Former police officer Amber Guyger, who is serving a 10-year sentence for killing her neighbor in Dallas, is asking to be acquitted of murder or acquitted and charged with the lesser crime of criminally negligent homicide.

According to CBS News, Guyger defended herself in the appeal, saying she "had the right to act in deadly force" because she believed Botham Jean was an intruder. 

As Blavity previously reported, the 32-year-old white woman entered the wrong apartment on September 6, 2018, and killed Jean, an unarmed Black man who was watching TV in his own home. Guyger said she was coming home from a long day at work when she mistakenly entered Jean's apartment, which was directly above hers. But the court sentenced the former Dallas officer to prison, saying her mistake was "not reasonable."

In the latest appeal, Guyger's attorneys said the original evidence "was legally insufficient to prove beyond reasonable doubt that Guyger committed murder."

"Her mistaken belief negated the culpability for murder because although she intentionally and knowingly caused Jean's death, she had the right to act in deadly force in self-defense since her belief that deadly force was immediately necessary was reasonable under the circumstances," the appeal states.

Guyger seemingly overlooked the differences that would have led her to realize she was in the wrong apartment. Not only did a red doormat sit outside of his apartment, but the key lock had also been blinking red as she tried to open the wrong door, according to CBS. However, the defendant blamed the "malfunction" on Jean's door and the "absurd design" of the apartment building. According to the defense lawyers, 71 people who lived on Guyger's and Jean's floors said they had accidentally walked to the wrong apartment.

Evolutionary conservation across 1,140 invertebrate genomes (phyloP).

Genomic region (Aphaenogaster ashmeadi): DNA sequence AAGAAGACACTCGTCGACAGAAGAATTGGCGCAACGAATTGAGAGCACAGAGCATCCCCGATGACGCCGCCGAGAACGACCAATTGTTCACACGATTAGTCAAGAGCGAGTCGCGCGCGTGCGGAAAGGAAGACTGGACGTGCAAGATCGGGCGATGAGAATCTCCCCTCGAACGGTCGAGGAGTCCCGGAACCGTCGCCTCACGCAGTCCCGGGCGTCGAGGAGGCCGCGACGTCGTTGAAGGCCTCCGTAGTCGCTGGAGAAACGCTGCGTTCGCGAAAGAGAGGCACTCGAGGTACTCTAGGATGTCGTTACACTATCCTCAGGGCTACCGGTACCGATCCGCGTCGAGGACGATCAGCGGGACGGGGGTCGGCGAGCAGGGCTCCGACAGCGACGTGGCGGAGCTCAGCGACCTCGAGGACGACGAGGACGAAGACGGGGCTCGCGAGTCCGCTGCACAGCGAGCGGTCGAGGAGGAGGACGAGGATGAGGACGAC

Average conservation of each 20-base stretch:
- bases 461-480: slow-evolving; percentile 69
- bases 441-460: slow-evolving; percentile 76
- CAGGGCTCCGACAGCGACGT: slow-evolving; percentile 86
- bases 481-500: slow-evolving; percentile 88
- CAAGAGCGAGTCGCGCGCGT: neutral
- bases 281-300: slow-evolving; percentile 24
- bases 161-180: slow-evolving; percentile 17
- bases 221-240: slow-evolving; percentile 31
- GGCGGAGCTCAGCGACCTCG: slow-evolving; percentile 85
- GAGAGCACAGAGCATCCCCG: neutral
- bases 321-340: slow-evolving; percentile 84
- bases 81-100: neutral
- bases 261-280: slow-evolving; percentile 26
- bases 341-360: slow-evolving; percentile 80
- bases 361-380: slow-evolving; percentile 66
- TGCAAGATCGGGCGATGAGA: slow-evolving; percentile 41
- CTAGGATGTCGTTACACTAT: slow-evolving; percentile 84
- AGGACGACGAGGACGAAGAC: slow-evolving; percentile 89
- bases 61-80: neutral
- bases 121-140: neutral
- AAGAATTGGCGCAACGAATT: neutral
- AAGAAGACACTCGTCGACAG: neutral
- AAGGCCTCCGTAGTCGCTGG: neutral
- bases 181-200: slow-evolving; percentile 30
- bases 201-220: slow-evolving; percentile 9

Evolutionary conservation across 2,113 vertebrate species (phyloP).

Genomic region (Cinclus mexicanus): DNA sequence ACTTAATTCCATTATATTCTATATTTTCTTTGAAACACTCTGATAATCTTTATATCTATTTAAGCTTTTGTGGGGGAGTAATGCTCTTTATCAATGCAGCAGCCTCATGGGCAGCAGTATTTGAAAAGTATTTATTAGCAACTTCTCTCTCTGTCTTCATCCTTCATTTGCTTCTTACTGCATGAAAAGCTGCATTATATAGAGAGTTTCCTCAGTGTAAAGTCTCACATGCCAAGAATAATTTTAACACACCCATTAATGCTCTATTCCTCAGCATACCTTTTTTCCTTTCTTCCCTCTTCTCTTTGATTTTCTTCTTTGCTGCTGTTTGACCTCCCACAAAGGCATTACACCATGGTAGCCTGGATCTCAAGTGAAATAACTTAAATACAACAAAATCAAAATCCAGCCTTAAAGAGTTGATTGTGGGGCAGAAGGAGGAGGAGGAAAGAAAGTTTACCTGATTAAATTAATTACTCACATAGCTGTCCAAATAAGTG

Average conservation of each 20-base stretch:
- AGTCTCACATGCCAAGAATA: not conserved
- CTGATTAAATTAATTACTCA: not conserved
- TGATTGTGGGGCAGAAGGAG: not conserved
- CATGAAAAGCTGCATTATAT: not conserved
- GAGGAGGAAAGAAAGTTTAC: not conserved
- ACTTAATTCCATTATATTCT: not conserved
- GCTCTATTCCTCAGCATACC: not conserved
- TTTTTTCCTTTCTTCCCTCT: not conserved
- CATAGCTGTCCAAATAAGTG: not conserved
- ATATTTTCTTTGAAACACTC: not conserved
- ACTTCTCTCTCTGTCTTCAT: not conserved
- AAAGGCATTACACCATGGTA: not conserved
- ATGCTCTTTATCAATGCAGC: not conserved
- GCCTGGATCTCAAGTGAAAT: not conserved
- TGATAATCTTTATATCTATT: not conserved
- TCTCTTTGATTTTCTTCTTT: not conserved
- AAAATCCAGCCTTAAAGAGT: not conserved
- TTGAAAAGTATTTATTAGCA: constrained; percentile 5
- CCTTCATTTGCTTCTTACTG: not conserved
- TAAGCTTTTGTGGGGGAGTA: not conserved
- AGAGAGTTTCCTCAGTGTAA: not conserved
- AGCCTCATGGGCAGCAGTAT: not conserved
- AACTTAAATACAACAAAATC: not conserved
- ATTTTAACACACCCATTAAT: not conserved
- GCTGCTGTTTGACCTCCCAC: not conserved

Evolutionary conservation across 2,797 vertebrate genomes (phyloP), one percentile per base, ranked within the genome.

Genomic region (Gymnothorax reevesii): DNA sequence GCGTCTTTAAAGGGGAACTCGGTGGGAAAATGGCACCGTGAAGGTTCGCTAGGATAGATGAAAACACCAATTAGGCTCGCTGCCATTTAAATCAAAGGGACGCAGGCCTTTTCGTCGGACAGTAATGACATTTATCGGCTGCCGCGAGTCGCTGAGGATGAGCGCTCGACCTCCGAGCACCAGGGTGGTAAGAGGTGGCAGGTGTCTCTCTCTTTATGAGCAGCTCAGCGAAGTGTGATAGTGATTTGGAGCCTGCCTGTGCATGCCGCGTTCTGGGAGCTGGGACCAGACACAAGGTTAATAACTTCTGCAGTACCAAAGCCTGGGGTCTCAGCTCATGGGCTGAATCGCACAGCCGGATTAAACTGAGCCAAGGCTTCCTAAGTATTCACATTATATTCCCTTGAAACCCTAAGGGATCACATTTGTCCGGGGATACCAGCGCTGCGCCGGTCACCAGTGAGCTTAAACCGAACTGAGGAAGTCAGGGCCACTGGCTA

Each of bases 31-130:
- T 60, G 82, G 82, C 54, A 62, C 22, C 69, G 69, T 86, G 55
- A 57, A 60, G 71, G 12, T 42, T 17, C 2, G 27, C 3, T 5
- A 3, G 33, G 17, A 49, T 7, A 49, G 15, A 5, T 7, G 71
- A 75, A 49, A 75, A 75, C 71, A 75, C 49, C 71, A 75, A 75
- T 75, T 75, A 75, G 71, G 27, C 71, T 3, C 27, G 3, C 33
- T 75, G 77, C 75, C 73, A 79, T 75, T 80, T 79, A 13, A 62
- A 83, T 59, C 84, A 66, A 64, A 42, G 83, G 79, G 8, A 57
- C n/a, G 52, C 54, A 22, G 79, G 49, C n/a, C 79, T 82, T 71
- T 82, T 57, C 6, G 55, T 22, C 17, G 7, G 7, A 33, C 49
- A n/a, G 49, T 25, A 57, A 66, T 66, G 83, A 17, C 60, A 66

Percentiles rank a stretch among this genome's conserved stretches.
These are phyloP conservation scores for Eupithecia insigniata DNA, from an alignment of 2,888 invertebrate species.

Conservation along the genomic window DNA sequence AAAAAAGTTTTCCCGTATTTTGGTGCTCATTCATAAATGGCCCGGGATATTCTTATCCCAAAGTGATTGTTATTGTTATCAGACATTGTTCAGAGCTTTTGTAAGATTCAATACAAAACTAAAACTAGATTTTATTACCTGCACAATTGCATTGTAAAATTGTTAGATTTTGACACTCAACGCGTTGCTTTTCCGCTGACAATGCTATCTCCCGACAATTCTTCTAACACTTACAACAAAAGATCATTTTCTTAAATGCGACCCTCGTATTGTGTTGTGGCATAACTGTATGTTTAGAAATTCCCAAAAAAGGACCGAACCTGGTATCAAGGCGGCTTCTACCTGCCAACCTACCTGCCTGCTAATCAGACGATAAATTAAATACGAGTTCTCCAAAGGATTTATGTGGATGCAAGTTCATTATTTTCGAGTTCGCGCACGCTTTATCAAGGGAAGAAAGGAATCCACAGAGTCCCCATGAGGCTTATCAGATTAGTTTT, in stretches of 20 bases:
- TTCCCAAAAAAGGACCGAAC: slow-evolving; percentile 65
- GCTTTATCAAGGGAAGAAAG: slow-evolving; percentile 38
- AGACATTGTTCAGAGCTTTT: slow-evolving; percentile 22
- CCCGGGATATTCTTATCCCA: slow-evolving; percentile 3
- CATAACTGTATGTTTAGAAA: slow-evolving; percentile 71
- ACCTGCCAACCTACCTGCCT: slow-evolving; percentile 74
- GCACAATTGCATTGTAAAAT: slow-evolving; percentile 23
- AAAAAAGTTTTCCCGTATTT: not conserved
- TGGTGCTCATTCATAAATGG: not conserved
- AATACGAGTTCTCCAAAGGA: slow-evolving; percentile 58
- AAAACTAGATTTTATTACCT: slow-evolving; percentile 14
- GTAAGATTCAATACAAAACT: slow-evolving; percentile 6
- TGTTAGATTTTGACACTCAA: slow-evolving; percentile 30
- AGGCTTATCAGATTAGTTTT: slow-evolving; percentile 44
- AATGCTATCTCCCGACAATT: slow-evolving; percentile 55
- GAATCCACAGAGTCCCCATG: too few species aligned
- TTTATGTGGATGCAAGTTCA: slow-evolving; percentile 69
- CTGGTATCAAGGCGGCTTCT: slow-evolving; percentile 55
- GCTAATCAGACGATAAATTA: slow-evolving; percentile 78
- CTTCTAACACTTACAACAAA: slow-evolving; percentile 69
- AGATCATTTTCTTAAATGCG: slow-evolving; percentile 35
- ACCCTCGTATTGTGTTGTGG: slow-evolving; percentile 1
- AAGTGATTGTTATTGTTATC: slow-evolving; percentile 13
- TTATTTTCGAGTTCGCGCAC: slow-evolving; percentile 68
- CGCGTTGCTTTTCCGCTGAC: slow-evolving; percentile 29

"Despite the tragic consequences, considering all the evidence — whether admissible or inadmissible … Guyger acted reasonably," the appeal states.

Guyger is also accused of not doing enough to help Jean after he was shot. Prosecutors said she was more concerned about herself, telling the 911 operator that she was going to lose her job. 

According to USA Today, if Guyger now gets her wish, a lesser crime of negligent homicide would carry a maximum sentence of two years in jail. 

Jean's brother, Brandt, had forgiven the white officer, as Blavity previously reported.

"I love you just like anyone else and I'm not going to hope you rot and die," Brandt told Guyger during her sentencing hearing. "I personally want the best for you. I wasn't going to say this in front of my family, I don't even want you to go to jail. I want the best for you because I know that's exactly what Botham would want for you. Give your life to Christ. I think giving your life to Christ is the best thing Botham would want for you."

Now, Jean's family has released a statement, saying they are disappointed with the appeal.

"After admitting her crime and asking Botham Jean's family for mercy — Guyger's actions in filing this appeal reflect someone who is not repentant, but instead was hoping to play on the families sympathies at the time that they were most vulnerable," S. Lee Merritt, attorney for the Jean family, said in a statement, according to CNN.

Jean was working as an accountant before he died. The 26-year-old planned to return to his native home, St. Lucia, to become a prime minister.